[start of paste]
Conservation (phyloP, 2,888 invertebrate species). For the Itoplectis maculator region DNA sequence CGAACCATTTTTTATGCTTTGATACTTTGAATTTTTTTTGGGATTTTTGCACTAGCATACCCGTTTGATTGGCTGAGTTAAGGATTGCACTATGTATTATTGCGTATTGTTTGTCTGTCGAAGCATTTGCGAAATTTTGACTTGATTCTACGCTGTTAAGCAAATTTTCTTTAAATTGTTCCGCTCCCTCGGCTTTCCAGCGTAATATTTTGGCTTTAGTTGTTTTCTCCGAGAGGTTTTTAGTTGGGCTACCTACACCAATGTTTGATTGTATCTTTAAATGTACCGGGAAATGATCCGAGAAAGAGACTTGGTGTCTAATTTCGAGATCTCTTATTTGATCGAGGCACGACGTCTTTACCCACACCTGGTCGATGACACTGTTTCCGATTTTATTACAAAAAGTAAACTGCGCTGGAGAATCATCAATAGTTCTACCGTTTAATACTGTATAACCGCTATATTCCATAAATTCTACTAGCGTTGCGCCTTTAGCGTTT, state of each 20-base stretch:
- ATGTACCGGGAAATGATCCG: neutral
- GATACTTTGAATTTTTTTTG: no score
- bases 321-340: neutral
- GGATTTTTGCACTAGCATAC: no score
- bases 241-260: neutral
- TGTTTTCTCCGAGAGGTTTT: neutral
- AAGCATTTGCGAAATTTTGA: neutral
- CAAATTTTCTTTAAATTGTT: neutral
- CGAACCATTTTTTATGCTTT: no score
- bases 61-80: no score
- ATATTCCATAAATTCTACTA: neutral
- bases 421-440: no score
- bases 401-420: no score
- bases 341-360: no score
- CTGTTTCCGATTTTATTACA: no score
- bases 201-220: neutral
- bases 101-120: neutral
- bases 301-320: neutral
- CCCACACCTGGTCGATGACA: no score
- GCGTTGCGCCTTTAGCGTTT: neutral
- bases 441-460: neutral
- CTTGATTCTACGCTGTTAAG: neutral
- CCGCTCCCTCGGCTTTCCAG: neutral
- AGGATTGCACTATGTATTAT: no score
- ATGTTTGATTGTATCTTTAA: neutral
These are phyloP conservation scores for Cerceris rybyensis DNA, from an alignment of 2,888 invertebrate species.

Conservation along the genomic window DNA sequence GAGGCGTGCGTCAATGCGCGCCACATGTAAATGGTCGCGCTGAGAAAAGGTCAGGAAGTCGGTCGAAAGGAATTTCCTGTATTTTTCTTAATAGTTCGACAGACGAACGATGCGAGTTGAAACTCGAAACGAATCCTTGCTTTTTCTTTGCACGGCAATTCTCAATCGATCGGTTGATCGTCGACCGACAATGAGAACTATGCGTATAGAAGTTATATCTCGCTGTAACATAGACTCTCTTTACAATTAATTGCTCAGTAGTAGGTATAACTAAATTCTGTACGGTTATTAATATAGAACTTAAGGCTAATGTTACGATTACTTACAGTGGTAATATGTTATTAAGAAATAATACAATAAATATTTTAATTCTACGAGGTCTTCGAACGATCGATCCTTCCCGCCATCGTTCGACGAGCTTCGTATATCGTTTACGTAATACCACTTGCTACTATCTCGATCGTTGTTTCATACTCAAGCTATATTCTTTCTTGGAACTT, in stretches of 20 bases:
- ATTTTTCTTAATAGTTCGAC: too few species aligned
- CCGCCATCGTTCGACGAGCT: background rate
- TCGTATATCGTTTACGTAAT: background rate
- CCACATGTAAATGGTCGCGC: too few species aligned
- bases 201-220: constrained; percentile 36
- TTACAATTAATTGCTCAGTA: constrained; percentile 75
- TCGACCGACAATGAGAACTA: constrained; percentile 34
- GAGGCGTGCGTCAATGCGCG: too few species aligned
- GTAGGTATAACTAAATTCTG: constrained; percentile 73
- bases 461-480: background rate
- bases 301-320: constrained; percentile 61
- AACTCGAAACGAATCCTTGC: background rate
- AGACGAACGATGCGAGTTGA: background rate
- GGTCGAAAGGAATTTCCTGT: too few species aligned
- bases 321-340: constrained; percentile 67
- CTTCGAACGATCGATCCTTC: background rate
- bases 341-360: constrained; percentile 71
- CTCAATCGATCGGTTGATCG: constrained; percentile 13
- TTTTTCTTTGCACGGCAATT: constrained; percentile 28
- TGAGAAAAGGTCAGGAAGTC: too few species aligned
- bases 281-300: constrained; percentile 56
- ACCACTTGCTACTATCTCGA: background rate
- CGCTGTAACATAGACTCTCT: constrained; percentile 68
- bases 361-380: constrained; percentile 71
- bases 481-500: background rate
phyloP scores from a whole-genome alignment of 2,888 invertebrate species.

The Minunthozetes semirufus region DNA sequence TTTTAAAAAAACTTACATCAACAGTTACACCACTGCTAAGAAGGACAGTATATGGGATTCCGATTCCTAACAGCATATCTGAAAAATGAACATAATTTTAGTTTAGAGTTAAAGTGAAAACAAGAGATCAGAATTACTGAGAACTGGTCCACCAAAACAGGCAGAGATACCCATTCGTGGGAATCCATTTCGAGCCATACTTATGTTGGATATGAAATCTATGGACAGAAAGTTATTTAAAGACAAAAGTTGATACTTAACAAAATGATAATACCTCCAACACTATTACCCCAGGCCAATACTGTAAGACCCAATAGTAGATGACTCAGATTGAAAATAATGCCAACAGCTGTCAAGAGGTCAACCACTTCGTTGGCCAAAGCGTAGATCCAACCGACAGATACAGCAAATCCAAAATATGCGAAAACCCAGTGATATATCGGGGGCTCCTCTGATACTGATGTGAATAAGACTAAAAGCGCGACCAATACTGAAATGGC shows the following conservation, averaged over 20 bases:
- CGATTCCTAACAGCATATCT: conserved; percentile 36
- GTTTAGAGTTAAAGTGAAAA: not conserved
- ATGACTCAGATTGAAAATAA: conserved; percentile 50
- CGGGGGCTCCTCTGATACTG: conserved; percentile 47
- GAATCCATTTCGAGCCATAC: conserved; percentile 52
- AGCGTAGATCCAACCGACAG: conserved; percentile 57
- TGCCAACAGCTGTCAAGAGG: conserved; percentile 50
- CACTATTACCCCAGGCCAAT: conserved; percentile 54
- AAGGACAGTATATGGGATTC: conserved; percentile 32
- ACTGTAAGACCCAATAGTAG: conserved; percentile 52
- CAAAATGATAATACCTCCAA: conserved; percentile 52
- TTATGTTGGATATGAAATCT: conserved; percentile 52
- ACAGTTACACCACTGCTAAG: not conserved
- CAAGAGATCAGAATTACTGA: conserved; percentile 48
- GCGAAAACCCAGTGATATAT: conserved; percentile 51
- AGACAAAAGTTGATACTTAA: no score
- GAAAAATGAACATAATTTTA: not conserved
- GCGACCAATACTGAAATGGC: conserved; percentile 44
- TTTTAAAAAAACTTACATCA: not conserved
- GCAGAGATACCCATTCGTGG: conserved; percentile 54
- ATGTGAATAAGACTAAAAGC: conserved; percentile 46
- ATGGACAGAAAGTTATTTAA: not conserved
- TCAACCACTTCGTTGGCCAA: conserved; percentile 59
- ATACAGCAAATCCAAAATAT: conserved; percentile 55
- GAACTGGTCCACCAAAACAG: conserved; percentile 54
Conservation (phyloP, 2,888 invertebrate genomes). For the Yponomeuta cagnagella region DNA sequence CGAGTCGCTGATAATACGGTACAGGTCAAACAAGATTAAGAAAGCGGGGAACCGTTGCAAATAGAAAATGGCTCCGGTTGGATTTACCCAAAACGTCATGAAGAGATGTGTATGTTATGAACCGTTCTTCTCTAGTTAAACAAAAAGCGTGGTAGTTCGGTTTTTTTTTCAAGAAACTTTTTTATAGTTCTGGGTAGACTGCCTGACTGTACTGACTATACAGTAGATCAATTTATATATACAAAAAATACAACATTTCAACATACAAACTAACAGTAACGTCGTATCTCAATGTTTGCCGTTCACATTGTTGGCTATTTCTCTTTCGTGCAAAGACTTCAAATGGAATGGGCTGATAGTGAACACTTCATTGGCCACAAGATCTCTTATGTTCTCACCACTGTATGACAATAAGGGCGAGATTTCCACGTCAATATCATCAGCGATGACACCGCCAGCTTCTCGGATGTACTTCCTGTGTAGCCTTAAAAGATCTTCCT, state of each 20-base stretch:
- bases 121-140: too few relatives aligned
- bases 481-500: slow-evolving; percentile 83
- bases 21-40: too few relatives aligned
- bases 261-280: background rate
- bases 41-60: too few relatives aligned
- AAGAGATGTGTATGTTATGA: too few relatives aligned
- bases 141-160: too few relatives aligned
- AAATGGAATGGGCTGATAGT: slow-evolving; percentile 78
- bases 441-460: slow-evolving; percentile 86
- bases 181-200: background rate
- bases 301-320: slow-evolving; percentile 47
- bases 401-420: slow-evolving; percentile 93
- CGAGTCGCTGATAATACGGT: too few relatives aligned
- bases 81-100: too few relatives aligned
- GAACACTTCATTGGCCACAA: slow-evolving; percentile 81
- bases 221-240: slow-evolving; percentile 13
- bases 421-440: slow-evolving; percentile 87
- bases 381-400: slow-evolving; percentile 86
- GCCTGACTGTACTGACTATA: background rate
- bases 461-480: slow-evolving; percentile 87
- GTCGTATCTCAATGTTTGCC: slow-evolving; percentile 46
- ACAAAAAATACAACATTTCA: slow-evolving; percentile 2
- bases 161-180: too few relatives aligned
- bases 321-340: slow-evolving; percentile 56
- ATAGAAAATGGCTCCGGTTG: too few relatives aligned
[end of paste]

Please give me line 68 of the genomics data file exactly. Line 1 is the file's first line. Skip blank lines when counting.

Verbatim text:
- ACAGTTACACCACTGCTAAG: not conserved